Abby Martin goes over the effect of prolonged US military presence in bases all over the world, highlighting the case of Okinawa, Japan, which has hosted over 60 years of US occupation and thousands of young troops who are almost immune from prosecution against crimes committed on the island.
Tag Archives | Foreign Policy
Via Bear Left!, six months before the start of the Iraq War, the New York Times op-ed page featured an advertisement containing a statement signed by 33 leading scholars of international relations from universities across the United States. Dismissed at the time by mainstream pundits, today their points read as prediction of everything that was to come in Iraq:
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WAR WITH IRAQ IS NOT IN AMERICA’S NATIONAL INTEREST
• Saddam Hussein is a murderous despot, but no one has provided credible evidence that Iraq is cooperating with al Qaeda.
• The first Bush administration did not try to conquer Iraq in 1991 because it understood that doing so could spread instability in the Middle East, threatening U.S. interests. This remains a valid concern today.
• The United States would win a war against Iraq, but Iraq has military options—chemical and biological weapons, urban combat—that might impose significant costs on the invading forces and neighboring states.
Who lives and who dies? The drone court will decide. Via Reuters:
During a fresh round of debate this week over President Barack Obama’s claim that he can unilaterally order lethal strikes by unmanned aircraft against U.S. citizens, some lawmakers proposed a middle ground: a special federal “drone court” that would approve suspected militants for targeting. The idea is being actively considered, however, according to a White House official.
At Thursday’s confirmation hearing for CIA director nominee John Brennan, senators discussed establishing a secret court or tribunal to rule on the validity of cases that U.S. intelligence agencies draw up for killing suspected militants using drones.
Senator Angus King, a Maine independent, said during the hearing that he envisioned a scenario in which executive branch officials would go before a drone court “in a confidential and top-secret way, make the case that this American citizen is an enemy combatant.”
Have Bush and Obama ushered in the age of vague, unpublicized, poorly-defined war that never ends? Via Foreign Policy, Micah Zenko writes:
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Since September 11, 2001, the president has been able to threaten or use military force to achieve a range of foreign policy objectives with few checks and balances or sustained media coverage — to an extent unprecedented in U.S. history. It is unlikely that the United States will ever have a peacetime president again.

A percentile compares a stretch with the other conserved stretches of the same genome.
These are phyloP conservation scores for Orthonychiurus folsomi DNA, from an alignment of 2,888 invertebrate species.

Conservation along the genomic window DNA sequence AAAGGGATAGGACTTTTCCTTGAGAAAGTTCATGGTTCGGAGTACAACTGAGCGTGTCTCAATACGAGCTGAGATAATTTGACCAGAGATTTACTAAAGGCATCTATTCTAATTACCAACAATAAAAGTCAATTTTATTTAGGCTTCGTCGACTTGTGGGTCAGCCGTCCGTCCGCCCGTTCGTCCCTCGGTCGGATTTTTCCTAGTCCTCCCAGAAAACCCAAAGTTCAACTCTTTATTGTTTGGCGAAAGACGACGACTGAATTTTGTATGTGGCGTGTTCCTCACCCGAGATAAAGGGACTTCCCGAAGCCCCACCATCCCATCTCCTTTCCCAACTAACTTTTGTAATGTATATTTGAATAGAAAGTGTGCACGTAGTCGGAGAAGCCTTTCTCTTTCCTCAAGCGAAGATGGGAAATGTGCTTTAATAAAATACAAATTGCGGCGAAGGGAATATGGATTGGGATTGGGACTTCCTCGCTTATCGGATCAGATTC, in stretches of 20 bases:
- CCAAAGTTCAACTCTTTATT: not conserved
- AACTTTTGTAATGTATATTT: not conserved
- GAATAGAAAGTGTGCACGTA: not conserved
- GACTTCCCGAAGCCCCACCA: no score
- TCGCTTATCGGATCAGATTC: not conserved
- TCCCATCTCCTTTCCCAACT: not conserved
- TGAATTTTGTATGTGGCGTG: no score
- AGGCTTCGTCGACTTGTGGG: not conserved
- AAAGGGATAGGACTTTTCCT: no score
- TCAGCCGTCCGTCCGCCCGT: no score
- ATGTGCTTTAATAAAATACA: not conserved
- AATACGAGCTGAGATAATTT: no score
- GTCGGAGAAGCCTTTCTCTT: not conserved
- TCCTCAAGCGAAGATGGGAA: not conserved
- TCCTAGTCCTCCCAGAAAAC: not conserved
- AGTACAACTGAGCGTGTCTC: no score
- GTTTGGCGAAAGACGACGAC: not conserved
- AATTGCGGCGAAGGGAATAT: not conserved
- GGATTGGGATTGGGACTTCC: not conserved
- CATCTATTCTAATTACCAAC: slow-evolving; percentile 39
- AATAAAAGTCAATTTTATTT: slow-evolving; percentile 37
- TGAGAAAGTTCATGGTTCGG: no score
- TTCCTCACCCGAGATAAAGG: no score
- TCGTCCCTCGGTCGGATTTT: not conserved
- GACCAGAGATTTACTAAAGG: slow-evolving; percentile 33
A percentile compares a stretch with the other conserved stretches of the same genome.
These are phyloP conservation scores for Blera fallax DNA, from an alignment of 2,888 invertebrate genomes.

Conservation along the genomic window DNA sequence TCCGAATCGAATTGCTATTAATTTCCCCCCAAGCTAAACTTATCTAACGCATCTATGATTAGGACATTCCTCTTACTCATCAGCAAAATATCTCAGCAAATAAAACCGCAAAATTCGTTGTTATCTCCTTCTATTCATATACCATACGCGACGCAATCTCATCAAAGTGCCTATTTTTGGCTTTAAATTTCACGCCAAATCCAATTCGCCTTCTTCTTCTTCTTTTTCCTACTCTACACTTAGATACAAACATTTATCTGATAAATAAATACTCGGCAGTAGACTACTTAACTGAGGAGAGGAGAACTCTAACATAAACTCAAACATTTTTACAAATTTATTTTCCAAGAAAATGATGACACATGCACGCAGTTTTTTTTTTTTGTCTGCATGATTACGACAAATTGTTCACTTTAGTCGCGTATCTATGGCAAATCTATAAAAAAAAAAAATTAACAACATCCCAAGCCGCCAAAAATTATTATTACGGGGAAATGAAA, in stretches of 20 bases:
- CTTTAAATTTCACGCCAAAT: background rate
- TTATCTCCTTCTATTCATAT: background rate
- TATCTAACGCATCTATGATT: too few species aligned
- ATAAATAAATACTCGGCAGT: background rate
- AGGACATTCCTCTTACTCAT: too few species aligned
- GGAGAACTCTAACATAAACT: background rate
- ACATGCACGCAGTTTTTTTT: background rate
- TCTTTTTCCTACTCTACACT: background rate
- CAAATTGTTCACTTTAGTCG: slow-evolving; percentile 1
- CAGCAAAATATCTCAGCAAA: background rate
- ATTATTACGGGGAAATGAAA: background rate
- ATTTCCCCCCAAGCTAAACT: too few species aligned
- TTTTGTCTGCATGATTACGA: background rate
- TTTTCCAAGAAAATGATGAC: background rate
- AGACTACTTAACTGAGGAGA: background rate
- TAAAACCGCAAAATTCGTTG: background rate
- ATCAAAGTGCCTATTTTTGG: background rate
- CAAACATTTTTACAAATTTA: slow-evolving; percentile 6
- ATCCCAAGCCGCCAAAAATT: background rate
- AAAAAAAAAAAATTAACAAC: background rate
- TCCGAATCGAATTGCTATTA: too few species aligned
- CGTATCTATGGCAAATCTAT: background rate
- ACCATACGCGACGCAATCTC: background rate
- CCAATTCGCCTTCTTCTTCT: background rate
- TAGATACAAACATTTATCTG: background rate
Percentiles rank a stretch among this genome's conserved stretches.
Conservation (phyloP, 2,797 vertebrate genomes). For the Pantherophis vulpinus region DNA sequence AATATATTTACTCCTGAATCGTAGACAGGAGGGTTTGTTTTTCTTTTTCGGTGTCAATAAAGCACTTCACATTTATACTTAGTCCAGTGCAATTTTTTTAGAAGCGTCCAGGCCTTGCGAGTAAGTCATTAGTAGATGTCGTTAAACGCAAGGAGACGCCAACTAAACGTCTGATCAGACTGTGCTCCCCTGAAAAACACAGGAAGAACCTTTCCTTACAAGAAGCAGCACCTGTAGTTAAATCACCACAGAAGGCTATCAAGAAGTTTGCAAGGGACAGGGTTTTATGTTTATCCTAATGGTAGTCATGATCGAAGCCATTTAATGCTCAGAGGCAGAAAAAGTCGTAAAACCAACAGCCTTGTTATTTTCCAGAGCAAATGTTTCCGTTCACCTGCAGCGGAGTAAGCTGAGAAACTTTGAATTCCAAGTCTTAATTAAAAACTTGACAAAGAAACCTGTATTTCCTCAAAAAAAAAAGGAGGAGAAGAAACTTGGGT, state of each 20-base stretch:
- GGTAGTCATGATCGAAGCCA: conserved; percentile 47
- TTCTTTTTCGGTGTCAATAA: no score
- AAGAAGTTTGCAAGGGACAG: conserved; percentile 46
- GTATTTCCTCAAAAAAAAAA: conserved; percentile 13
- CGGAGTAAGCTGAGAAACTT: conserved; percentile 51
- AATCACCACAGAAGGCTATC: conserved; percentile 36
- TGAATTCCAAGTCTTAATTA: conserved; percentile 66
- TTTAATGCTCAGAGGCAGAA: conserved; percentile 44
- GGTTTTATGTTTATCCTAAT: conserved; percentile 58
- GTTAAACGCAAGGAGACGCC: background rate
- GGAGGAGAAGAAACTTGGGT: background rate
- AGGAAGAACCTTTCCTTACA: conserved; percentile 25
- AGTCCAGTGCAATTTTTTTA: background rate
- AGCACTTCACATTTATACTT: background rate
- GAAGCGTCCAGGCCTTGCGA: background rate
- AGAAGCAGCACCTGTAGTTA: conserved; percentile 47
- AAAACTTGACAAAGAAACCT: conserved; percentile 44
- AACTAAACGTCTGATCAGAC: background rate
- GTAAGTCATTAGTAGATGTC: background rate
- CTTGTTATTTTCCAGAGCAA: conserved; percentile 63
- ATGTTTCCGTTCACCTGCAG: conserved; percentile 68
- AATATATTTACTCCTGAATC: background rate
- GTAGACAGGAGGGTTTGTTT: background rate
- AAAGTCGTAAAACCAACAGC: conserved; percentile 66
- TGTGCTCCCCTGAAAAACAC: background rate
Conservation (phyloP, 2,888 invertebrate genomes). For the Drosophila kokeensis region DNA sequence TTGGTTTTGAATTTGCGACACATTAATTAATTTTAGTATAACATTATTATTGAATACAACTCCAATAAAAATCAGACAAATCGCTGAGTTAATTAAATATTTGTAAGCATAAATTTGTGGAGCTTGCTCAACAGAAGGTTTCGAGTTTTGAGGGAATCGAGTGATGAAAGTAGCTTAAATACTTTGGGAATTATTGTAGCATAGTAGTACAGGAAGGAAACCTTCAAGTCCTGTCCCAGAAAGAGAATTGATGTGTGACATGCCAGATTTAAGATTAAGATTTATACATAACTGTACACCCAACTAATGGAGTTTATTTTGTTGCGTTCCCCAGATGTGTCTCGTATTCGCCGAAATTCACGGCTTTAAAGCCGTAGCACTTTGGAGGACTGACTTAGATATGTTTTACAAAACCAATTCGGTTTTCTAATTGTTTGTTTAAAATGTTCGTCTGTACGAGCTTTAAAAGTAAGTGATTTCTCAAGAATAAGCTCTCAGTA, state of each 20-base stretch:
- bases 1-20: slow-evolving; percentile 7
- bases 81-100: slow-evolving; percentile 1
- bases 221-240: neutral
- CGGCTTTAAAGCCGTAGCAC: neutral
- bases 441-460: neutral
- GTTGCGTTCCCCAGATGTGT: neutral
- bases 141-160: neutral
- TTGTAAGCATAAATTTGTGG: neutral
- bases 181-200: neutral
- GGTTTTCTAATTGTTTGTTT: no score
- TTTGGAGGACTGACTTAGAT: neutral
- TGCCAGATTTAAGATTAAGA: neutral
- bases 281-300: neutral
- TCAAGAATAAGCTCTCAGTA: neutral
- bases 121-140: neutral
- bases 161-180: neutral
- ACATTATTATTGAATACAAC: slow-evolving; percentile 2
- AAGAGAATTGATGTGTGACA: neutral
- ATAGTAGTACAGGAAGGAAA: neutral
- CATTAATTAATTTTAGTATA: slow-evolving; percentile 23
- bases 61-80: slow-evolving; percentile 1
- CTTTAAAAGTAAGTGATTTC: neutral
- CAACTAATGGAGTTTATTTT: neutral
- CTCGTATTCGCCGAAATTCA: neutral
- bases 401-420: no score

The primary reason for this stems from how policymakers in Washington perceive the world — a perception that bridges partisan divisions. According to most officials, the international security environment is best characterized by limitless, complex, and imminent threats facing the United States. Those threats require the military to be perpetually on a wartime footing and the president to frequently authorize the use of lethal force. As a Pentagon strategy document first noted in 2010, the United States has entered “a period of persistent conflict.”
In response to this world of grave uncertainty and looming threats, the United States has invested heavily in offensive military capabilities [including drones, special operations forces, and cyberattacks] that the president leverages with speed, secrecy, and minimal oversight.
We are already familiar with Obama’s policies from the last four years, so we should not expect much to change now that he has retained his title as the President of the United States of America. No matter the opinion on his domestic policy both in praise and in criticism, most would agree that his foreign policy has been a dismal failure. Hence, in the grand scheme of things his administration gets a failing grade, especially considering that foreign and domestic policy have become indivisible.
Below you will find four interviews conducted by Amy Goodman on Democracy Now! The first is a 2008 interview with Gore Vidal about where we’ve come from – up to and including the Bush years. The second, third, and forth are 2012 interviews with Noam Chomsky, Chris Hedges, and Ralph Nader, respectively, summarizing Obama’s first term and giving us a glimpse of what to expect for the next four years.… Read the rest